Get Ready for Facebook Coin
Facebook is considering the launch of its own digital currency, according to insiders. Cheddar, a tech and business video news network, reports that the social network is “very serious” about creating a virtual coin in competition with cryptocurrencies.
If Facebook does launch a coin, it would probably have the highest circulation of any virtual currency, with a potential market of over two billion users. By comparison, there are only around 23 million distinct bitcoin wallets, and around 33 million Ether wallets—and many users have multiple wallets.
The news comes shortly after Recode reported that the Social network has assembled an executive team to “explore how to best leverage blockchain across Facebook.” Although small, the blockchain team includes some of Facebook’s “best executives,” including Instagram alumni James Everingham and Kevin Weil and former PayPal CEO David Marcus, who also sits on the board at Coinbase.
The news makes Facebook the latest blue chip, along with Microsoft and IBM, to put serious thought into blockchain applications.
Official spokespeople remain tight-lipped, acknowledging to several media outlets that “Facebook is exploring ways to leverage the power of blockchain technology.” They didn’t say anything about a currency, but coyly admitted that “this new small team will be exploring many different applications. We don’t have anything further to share.”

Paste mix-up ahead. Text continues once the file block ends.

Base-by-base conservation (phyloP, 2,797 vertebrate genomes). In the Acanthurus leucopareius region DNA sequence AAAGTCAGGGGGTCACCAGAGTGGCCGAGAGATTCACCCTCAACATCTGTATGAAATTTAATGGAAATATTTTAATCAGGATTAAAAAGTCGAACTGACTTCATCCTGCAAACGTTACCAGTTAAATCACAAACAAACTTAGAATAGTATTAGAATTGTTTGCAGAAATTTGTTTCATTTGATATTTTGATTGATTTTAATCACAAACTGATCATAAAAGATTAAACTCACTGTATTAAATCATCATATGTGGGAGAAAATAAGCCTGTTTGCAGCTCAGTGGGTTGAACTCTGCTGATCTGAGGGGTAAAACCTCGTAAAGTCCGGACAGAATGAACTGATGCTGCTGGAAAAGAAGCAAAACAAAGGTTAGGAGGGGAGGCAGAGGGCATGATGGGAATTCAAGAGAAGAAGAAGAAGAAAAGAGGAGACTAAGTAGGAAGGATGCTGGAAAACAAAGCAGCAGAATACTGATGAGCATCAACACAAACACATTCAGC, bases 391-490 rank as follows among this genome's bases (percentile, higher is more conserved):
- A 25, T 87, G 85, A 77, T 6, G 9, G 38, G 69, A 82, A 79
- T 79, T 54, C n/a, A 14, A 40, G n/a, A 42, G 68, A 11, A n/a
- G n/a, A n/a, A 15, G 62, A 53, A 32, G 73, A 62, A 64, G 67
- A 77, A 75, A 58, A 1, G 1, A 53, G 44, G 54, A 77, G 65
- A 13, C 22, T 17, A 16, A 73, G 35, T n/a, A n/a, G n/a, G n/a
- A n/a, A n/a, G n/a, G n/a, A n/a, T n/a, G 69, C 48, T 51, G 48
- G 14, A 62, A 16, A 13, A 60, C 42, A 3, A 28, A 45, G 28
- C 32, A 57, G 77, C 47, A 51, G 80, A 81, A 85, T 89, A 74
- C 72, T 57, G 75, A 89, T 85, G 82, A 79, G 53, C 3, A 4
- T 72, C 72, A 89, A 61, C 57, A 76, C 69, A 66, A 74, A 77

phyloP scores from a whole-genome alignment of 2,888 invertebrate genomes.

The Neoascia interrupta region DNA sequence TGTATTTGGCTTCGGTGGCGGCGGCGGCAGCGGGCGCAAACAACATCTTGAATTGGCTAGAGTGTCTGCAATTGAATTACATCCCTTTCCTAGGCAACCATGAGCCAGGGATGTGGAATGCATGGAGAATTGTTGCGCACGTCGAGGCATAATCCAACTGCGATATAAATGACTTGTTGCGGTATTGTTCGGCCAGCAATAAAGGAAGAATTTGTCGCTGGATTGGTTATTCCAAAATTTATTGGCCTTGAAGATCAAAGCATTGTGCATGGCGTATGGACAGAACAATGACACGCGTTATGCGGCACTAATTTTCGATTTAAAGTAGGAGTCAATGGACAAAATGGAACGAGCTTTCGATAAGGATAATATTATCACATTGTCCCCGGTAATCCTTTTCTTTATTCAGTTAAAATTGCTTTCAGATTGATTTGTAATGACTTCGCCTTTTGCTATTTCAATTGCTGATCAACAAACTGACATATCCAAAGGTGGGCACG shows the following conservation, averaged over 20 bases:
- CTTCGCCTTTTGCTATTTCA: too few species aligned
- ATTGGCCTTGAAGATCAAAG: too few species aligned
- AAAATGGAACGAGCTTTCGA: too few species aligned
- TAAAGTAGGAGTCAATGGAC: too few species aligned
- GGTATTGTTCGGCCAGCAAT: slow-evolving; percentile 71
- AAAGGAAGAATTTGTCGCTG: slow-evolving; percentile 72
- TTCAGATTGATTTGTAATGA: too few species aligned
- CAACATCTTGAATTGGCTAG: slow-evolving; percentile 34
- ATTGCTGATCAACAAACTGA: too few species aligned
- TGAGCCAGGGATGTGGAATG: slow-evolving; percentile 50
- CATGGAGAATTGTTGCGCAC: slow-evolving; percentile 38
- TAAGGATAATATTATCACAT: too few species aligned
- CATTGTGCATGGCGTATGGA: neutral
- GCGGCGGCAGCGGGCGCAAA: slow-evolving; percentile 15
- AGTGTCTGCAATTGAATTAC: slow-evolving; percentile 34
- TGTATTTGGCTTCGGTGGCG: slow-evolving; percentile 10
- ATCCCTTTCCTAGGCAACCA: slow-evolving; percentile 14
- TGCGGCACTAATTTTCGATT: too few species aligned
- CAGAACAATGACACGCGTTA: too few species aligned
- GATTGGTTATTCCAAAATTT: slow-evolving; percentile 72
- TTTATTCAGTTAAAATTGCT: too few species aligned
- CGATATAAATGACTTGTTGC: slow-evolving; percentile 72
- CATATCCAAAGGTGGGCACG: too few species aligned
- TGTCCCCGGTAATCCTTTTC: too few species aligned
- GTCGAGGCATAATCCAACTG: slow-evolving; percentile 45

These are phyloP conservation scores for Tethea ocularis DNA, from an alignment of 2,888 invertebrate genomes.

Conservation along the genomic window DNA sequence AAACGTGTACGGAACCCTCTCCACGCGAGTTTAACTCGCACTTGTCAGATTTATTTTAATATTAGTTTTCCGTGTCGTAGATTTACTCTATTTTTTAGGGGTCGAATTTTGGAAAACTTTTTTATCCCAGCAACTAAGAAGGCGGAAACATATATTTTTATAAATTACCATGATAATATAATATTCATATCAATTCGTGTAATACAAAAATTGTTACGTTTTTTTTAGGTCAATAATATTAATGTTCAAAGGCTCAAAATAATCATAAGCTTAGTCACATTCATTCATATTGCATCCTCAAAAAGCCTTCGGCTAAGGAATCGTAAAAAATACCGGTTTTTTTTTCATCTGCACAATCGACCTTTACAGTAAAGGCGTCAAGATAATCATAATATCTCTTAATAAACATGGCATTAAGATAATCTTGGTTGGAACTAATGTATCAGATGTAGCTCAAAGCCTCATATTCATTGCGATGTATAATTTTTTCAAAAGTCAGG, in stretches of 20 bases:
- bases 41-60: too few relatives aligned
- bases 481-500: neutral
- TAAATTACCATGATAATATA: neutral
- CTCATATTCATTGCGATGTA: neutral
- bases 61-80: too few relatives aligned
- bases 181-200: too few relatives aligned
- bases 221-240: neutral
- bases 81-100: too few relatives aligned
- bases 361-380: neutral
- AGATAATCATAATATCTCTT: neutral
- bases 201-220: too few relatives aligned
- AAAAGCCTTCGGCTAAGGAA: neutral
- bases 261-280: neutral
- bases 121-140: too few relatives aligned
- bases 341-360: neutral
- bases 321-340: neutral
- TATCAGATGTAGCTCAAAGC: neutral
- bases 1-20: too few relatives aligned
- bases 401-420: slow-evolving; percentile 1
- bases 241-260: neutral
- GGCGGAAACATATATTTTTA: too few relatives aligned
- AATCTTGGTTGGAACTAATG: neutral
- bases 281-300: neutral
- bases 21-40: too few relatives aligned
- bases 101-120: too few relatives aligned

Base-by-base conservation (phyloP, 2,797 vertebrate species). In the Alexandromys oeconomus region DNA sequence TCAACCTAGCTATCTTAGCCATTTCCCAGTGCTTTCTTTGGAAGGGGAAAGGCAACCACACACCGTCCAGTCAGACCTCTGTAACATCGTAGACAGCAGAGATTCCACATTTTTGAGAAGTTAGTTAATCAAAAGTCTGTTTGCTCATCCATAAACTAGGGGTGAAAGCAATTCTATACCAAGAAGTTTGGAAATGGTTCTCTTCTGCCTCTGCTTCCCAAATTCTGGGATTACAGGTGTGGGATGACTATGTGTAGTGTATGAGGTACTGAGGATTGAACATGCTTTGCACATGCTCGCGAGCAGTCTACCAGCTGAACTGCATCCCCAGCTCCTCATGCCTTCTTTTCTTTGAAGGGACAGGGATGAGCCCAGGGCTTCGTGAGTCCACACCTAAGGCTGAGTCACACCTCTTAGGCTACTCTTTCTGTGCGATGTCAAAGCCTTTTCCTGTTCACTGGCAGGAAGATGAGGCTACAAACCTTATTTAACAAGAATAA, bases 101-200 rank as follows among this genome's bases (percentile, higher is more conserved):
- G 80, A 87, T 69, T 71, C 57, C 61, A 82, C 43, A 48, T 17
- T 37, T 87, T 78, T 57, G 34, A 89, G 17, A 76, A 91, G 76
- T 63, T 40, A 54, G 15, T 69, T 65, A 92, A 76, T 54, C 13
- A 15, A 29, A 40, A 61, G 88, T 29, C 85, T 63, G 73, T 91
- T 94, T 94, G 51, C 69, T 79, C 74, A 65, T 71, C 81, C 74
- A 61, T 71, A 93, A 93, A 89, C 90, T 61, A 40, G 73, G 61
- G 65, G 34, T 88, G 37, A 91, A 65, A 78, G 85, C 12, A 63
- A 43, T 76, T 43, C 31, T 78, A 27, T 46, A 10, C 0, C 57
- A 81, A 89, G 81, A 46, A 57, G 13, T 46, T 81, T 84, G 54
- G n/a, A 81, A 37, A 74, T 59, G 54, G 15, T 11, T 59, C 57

Mark Zuckerberg, the founder, has previously hinted at an interest in cryptocurrencies and decentralized technology while acknowledging Facebook’s failure to protect users’ private data. “With the rise of a small number of big tech companies — and governments using technology to watch their citizens — many people now believe technology only centralizes power rather than decentralizes it,” he posted last January. “There are important counter-trends to this –like encryption and cryptocurrency — that take power from centralized systems and put it back into people’s hands.”
Facebook has toyed with virtual currencies before, with features like Facebook Credits, which was used for in-app purchases in games like Farmville. However, the currency never took off and was eventually abandoned.
However, the company made no move to actually integrate crypto payments to the platform. “Payments using crypto right now is just very expensive, super slow,” Marcus, the head of the blockchain initiative, told CNBC in an interview last February. “So the various communities running the different blockchains and the different assets need to fix all the issues, and then when we get there someday, maybe we’ll do something.”
It will probably be several years before a Facebook money becomes a reality, insiders told Cheddar, and —fortunately—they probably won’t have an ICO.